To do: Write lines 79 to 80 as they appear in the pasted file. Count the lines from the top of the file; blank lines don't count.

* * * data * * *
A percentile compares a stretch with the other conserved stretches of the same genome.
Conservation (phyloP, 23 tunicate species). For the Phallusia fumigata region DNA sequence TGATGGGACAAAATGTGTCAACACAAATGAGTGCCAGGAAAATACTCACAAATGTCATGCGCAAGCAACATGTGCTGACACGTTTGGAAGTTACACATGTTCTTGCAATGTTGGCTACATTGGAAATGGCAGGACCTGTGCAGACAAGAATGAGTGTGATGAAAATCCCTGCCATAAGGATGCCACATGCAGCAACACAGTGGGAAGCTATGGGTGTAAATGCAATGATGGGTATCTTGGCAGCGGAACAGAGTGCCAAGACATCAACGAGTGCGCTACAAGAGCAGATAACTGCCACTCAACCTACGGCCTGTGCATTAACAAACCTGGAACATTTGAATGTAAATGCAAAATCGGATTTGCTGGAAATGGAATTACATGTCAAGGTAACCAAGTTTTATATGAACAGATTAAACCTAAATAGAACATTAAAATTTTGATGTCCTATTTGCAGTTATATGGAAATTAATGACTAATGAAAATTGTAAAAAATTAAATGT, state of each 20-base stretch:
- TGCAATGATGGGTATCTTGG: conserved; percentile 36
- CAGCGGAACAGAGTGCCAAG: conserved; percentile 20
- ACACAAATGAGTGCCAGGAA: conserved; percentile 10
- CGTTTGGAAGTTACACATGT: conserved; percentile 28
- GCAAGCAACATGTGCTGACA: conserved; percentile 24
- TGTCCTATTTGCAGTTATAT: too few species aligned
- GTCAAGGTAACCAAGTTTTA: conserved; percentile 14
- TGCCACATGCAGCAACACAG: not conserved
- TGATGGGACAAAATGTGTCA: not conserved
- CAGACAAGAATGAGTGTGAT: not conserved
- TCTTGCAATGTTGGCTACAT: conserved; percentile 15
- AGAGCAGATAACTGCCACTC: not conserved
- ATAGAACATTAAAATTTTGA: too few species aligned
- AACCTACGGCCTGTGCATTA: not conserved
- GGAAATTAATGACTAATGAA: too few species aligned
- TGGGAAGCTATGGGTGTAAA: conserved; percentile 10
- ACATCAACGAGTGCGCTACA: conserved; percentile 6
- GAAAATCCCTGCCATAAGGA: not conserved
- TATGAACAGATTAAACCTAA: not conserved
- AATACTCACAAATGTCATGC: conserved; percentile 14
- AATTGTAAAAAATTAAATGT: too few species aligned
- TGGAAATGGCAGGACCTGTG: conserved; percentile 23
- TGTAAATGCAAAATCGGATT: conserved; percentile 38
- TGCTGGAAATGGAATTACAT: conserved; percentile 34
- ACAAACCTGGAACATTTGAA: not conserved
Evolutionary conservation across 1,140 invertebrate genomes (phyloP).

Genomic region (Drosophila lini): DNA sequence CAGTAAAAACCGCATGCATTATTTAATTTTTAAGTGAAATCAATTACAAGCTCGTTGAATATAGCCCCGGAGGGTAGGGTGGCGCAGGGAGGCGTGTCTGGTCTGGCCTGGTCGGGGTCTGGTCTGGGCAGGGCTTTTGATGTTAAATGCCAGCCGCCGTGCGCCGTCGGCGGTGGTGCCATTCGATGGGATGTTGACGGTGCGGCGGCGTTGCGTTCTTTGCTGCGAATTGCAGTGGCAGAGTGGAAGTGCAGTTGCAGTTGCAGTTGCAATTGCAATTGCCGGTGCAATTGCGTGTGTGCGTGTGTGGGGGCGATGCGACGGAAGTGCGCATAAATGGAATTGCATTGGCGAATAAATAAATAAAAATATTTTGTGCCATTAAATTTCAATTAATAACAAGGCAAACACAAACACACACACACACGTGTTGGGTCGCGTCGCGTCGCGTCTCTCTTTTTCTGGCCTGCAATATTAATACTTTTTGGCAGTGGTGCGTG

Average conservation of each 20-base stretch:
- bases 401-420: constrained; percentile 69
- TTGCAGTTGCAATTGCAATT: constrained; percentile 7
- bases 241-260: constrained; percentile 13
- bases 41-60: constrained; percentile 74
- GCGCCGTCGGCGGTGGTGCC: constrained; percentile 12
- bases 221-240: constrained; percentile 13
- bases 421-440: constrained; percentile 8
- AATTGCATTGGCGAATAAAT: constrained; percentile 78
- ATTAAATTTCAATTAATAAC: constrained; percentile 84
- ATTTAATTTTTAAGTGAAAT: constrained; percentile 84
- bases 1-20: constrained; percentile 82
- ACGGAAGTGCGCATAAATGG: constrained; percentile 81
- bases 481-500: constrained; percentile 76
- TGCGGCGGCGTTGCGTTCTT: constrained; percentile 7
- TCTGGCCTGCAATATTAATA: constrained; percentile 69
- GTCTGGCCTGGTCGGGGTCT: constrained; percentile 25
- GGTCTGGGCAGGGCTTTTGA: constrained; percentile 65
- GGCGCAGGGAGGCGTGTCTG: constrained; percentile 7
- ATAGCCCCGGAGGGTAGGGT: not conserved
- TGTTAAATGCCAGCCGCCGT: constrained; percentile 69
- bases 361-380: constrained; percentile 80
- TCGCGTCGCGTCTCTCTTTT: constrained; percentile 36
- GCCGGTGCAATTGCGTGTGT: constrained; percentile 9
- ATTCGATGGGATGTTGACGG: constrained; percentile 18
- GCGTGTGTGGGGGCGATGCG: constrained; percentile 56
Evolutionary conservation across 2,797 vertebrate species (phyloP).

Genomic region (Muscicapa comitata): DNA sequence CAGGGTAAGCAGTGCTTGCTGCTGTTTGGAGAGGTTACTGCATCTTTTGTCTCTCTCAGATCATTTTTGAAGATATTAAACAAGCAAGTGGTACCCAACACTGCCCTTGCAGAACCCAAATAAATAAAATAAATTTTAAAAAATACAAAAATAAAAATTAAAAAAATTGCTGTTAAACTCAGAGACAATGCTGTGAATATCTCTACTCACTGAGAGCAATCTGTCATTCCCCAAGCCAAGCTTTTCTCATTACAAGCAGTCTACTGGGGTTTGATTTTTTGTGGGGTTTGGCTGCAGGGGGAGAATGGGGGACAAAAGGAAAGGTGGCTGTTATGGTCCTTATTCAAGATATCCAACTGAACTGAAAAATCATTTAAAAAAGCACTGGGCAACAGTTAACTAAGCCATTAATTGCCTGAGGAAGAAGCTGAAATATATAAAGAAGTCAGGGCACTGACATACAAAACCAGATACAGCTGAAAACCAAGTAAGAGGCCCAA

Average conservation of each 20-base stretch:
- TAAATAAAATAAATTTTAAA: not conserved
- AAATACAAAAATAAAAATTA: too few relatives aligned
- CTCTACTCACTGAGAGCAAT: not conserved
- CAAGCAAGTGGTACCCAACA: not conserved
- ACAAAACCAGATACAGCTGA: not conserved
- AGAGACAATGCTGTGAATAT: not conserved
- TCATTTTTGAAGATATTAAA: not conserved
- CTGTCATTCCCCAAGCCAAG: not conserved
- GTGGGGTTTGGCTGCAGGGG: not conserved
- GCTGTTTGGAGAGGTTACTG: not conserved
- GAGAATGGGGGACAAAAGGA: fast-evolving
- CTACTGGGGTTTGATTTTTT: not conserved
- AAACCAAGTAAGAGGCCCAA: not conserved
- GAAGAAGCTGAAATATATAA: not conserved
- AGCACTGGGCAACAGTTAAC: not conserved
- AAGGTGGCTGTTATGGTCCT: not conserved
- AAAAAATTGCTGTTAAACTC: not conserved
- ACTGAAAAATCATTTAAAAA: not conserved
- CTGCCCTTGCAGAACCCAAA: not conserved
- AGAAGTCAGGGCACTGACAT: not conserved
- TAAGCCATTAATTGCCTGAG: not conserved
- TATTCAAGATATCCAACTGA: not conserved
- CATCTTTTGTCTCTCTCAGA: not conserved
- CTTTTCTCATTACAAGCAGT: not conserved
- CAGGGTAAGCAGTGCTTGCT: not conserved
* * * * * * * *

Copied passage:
- TAAGCCATTAATTGCCTGAG: not conserved
- TATTCAAGATATCCAACTGA: not conserved